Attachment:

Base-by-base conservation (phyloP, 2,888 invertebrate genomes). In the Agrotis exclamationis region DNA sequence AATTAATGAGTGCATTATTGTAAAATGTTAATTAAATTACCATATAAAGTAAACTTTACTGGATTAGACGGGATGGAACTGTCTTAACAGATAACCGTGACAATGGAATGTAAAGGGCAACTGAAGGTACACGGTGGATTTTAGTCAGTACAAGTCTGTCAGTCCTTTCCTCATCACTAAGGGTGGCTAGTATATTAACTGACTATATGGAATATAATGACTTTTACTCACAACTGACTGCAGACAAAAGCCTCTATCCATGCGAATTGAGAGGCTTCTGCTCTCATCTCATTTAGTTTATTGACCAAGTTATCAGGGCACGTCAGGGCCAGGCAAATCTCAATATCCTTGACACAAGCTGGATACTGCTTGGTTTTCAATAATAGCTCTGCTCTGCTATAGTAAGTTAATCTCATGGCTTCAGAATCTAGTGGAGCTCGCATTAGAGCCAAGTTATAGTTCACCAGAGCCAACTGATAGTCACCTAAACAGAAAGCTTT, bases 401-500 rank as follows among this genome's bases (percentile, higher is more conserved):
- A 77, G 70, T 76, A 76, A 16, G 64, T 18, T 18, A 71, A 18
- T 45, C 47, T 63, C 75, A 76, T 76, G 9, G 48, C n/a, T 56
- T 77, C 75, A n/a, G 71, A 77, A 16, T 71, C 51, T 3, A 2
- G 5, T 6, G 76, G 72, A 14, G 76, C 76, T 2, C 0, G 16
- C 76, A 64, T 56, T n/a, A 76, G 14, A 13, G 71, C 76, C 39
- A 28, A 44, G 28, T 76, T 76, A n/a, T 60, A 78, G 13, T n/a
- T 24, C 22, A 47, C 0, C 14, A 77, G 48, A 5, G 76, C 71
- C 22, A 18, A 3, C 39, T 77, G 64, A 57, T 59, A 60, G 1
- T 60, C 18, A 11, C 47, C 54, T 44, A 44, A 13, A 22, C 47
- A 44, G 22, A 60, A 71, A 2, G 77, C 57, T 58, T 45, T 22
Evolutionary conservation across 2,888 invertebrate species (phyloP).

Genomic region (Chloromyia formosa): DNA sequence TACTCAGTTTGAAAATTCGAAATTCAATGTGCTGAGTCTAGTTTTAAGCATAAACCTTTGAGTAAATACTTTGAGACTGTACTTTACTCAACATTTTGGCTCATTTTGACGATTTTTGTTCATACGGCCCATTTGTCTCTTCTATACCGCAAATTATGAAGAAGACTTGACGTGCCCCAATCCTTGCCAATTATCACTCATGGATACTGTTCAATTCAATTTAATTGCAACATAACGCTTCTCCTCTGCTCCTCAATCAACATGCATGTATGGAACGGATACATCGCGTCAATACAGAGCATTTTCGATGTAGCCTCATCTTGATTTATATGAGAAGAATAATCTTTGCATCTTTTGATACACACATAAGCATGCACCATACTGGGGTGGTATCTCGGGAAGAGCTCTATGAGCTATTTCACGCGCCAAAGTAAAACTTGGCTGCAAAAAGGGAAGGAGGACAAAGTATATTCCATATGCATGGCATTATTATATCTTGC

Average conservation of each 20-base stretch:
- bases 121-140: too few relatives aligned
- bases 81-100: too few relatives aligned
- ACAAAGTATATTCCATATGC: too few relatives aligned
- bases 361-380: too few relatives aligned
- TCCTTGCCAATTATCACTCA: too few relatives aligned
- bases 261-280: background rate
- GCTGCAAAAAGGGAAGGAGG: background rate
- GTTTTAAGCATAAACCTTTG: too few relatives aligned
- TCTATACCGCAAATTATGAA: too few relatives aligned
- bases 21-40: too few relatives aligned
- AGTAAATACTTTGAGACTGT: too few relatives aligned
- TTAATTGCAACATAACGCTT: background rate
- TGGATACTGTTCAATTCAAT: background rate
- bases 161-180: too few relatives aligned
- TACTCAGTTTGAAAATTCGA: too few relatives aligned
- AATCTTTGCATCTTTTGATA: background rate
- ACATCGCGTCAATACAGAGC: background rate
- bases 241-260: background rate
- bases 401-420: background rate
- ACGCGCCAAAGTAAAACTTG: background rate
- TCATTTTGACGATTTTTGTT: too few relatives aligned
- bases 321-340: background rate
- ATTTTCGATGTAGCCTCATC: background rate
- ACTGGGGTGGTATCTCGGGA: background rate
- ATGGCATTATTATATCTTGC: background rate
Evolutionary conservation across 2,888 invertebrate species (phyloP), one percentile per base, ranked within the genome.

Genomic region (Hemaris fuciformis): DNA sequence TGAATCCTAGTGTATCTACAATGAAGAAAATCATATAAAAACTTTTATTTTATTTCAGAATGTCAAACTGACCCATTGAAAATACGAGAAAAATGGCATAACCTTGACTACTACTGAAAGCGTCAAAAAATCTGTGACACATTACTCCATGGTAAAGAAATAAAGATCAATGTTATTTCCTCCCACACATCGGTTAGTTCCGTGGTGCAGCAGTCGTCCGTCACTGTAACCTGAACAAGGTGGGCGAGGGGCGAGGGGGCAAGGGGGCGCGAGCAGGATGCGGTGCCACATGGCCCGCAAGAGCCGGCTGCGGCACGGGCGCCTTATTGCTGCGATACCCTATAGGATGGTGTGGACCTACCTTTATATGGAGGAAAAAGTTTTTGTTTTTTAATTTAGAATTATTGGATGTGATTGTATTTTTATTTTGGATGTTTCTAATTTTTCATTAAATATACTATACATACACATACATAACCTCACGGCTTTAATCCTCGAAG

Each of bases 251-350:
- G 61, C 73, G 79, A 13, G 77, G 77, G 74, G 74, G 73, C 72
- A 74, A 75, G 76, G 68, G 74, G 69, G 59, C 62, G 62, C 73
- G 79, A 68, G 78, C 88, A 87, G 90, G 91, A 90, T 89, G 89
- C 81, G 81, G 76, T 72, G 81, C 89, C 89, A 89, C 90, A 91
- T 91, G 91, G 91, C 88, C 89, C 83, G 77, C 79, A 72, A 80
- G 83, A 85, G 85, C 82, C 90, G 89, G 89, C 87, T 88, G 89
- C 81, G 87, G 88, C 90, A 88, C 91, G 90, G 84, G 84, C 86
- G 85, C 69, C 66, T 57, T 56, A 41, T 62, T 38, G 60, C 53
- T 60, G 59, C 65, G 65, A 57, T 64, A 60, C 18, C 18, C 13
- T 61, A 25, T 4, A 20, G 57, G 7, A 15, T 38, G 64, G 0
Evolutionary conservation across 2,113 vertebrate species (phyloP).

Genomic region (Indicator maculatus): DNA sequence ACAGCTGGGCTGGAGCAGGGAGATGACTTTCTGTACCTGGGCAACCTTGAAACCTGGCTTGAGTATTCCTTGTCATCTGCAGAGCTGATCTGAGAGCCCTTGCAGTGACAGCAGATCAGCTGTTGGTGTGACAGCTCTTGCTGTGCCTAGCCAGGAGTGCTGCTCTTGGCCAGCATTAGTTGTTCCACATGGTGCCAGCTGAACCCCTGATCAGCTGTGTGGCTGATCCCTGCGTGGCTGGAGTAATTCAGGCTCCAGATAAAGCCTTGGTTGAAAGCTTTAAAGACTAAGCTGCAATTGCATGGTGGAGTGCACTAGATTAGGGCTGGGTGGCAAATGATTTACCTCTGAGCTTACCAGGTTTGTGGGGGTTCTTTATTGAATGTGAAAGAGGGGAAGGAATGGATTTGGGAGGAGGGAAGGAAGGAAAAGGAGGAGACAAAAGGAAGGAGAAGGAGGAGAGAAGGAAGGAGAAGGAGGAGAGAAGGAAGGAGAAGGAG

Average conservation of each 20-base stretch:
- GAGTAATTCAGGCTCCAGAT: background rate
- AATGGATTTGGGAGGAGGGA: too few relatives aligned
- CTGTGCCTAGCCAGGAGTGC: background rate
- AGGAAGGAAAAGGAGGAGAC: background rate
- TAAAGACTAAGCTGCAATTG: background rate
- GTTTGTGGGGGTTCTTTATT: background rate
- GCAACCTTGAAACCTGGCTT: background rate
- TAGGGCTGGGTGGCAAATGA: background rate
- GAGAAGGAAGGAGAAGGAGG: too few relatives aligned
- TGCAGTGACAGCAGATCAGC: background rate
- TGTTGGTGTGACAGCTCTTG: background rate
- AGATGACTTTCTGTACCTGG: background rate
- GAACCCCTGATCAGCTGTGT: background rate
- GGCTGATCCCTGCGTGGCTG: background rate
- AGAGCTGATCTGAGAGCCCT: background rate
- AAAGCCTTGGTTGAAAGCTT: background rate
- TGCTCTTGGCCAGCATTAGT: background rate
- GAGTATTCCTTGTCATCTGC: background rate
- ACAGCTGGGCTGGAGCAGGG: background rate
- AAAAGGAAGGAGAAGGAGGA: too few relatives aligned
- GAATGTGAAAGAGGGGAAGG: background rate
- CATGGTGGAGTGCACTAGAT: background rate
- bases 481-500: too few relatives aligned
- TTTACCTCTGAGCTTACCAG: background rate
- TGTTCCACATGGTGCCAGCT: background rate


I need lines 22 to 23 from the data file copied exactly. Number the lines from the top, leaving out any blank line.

- GTTTTAAGCATAAACCTTTG: too few relatives aligned
- TCTATACCGCAAATTATGAA: too few relatives aligned